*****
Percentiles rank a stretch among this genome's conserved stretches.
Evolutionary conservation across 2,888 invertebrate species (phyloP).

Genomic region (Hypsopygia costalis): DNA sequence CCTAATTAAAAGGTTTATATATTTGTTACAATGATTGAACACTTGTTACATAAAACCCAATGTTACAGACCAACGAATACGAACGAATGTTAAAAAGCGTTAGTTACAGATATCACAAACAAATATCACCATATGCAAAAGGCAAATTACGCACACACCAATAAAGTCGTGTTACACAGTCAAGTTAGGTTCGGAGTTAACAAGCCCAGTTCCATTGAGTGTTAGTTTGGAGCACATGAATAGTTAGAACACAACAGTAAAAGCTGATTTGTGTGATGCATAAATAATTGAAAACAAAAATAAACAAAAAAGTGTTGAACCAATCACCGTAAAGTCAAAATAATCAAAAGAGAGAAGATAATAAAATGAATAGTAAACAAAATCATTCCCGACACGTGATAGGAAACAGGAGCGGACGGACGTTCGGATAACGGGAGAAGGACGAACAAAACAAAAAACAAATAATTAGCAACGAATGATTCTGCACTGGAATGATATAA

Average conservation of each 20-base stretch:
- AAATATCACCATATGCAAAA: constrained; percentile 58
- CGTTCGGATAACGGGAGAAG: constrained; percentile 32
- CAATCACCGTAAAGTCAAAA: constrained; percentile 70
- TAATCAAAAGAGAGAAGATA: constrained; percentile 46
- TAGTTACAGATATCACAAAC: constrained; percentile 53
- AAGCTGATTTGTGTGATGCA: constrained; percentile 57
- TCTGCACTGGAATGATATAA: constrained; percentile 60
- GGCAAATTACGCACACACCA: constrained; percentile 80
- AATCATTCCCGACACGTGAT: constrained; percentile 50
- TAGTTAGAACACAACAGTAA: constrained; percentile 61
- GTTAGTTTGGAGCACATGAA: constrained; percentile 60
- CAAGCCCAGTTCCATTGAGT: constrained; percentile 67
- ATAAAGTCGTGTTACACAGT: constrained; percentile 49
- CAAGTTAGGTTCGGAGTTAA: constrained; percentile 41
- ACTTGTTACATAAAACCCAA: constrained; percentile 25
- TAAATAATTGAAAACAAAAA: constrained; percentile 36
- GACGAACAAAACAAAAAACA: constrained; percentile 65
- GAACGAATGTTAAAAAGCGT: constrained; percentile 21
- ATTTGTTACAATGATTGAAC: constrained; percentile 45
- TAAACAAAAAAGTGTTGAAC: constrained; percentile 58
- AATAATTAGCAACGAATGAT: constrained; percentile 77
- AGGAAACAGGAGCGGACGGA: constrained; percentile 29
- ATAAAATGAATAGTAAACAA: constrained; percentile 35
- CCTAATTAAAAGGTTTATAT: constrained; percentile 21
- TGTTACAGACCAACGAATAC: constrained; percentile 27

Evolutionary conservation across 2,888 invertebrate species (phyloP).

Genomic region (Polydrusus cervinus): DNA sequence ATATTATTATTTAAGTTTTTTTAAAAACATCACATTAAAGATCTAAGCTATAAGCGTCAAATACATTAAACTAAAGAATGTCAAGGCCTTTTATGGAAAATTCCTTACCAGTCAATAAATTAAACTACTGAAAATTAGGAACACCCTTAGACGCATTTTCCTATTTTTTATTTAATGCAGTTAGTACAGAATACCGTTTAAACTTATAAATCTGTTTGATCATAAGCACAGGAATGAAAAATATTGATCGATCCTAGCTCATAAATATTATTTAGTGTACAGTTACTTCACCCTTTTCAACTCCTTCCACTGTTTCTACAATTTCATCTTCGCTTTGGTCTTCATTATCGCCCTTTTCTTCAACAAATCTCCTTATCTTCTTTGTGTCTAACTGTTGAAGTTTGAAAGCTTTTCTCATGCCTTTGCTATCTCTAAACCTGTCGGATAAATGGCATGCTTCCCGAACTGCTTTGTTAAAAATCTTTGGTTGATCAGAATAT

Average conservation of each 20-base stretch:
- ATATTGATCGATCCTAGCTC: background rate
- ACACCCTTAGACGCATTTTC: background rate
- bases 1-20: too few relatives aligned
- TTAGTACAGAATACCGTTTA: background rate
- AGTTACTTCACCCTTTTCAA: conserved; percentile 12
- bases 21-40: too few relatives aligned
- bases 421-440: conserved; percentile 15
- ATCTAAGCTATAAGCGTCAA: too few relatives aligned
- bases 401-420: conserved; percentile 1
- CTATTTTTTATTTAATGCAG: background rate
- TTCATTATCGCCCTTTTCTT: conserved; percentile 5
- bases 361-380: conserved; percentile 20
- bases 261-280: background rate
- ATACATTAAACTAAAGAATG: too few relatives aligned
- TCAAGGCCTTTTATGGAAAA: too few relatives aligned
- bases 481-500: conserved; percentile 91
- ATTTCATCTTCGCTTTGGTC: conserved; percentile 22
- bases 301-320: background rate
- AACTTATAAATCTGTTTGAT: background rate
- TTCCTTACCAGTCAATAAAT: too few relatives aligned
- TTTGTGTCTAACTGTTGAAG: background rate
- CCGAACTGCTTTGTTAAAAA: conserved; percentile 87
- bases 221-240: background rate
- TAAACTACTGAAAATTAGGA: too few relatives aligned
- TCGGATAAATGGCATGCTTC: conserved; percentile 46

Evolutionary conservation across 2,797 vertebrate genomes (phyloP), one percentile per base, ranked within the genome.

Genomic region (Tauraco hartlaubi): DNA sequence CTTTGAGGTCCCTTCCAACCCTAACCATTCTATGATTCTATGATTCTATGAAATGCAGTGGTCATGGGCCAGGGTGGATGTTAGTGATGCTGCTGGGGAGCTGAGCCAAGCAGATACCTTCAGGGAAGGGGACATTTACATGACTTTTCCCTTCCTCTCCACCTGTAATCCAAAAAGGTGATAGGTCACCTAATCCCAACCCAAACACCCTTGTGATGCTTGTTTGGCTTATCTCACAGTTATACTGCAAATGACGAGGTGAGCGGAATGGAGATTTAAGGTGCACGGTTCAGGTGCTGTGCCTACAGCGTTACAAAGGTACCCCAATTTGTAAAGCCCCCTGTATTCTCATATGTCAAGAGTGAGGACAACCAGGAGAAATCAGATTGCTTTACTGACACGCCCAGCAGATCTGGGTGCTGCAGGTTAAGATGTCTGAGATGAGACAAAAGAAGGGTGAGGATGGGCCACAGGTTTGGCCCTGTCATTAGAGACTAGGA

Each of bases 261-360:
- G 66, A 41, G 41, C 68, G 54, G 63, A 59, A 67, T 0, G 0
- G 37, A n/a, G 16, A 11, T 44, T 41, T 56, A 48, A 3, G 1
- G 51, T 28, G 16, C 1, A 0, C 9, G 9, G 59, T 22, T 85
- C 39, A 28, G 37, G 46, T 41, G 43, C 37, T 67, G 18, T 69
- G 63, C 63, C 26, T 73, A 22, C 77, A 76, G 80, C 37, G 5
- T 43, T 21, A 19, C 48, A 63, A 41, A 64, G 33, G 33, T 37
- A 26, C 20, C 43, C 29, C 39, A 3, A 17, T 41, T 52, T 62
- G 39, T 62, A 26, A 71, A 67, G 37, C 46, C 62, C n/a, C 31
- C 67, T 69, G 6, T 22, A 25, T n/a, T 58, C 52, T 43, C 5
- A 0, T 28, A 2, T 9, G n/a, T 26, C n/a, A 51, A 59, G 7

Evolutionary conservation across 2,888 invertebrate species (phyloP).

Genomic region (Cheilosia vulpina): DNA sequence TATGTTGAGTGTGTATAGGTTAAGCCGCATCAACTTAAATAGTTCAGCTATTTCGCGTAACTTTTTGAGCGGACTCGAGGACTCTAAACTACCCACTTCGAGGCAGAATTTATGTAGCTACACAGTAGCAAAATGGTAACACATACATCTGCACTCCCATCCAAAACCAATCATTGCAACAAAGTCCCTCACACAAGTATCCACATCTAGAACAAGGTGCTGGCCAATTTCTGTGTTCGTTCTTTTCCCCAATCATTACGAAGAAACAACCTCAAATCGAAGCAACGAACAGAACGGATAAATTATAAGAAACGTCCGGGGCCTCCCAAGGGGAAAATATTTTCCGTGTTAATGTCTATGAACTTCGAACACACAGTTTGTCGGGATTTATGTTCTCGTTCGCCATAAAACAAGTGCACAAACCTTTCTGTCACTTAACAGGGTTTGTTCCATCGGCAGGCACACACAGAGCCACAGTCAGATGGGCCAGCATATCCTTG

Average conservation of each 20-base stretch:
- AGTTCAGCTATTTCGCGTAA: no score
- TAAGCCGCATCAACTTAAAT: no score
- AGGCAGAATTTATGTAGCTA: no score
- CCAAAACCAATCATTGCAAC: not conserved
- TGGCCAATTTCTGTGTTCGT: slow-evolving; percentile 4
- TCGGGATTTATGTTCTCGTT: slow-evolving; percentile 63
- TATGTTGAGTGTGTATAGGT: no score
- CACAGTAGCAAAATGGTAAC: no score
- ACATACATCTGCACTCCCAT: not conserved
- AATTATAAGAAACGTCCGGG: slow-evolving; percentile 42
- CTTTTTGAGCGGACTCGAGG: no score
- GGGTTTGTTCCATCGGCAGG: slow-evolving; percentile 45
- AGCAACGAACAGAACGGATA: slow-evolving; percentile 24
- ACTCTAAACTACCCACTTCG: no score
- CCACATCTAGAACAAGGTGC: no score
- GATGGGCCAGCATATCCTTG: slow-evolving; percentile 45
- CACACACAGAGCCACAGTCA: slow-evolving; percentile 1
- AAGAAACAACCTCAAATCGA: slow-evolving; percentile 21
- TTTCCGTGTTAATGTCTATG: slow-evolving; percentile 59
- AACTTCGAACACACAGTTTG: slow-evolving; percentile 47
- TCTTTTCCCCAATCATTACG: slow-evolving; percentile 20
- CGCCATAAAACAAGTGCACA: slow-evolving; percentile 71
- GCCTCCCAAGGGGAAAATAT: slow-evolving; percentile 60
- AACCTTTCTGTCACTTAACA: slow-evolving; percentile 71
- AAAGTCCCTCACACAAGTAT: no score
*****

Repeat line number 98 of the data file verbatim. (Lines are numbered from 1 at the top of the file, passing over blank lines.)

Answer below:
- AAAGTCCCTCACACAAGTAT: no score